North Korea has been able to exploit existing loopholes to get some relief from international sanctions, and with a Phase One trade deal between the US and China reportedly done, now is a fine time for Trump to ask Xi to work with him on closing these loopholes.
Trump also just met the Russian Foreign Minister and reportedly raised North Korea. One key problem is that the Chinese and Russian governments have encouraged the US to ease sanctions on North Korea, as part of a step by step denuclearization process. But if Kim continues to violate UN resolutions – with more missile and nuclear tests – the countries carrying Kim’s water may be willing to change course.
North Korea is a tough nut to crack from an intelligence standpoint, of course. But, while exploring sanctions options, the administration should be reviewing covert options as well, including cyber tools which the US has deployed globally before.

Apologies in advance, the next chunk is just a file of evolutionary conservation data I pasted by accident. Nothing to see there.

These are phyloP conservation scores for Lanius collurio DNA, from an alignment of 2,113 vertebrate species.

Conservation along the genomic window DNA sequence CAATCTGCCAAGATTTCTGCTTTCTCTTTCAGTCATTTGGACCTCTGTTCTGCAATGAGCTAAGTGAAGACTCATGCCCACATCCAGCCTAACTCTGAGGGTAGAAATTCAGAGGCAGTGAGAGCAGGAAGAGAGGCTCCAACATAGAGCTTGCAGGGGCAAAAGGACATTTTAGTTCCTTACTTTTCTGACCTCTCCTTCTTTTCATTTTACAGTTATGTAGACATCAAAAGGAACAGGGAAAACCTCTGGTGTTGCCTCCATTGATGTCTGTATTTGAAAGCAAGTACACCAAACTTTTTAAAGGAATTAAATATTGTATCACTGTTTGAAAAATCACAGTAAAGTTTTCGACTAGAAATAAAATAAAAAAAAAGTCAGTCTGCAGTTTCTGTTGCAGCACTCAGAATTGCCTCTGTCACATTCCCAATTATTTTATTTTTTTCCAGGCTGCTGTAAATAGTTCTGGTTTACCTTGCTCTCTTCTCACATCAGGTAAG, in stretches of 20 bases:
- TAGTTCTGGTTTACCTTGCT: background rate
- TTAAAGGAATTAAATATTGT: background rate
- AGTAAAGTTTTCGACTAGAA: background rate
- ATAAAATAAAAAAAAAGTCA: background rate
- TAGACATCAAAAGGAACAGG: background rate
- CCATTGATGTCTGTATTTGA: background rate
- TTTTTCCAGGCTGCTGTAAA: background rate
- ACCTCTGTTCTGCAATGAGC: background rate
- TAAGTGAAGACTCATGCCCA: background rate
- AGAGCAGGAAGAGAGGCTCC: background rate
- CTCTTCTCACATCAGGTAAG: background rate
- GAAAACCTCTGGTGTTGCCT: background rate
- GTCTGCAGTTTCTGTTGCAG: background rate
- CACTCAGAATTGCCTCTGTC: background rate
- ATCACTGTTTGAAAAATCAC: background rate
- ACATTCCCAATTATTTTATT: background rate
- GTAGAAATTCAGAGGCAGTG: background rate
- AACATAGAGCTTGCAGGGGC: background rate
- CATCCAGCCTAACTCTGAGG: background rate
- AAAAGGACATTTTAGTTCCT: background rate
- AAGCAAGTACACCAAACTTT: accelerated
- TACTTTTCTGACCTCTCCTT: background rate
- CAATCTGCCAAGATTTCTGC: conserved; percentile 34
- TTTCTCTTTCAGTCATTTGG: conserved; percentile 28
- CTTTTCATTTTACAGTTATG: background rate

Time for a united front
It is unlikely that Kim is going to stop testing missiles, including weapons that directly threaten American citizens.
That makes reviewing the US’s missile defense posture, as well as its overall force posture more broadly, even more critical. President Trump is currently undermining that priority by fixating instead on cost-sharing arrangements with the South Koreans and Japanese for American troop presence there.
Now is the time we need a united front in the face of literal North Korean aggression, not schisms. In addition to disputes about defense spending, the Trump administration has also postponed joint military exercises with South Korea, in a move that US Secretary of Defense Mark Esper said was a “good faith” effort to keep denuclearization negotiations on track – in other words, to avoid upsetting Kim.
Heading into the New Year, we know what Kim’s resolution is: to continue playing Trump. There are no easy answers when it comes to North Korea, but Trump can take a step in the right direction by being honest about what he likely considers an inconvenient truth: Kim isn’t going to denuclearize and we need a different strategy.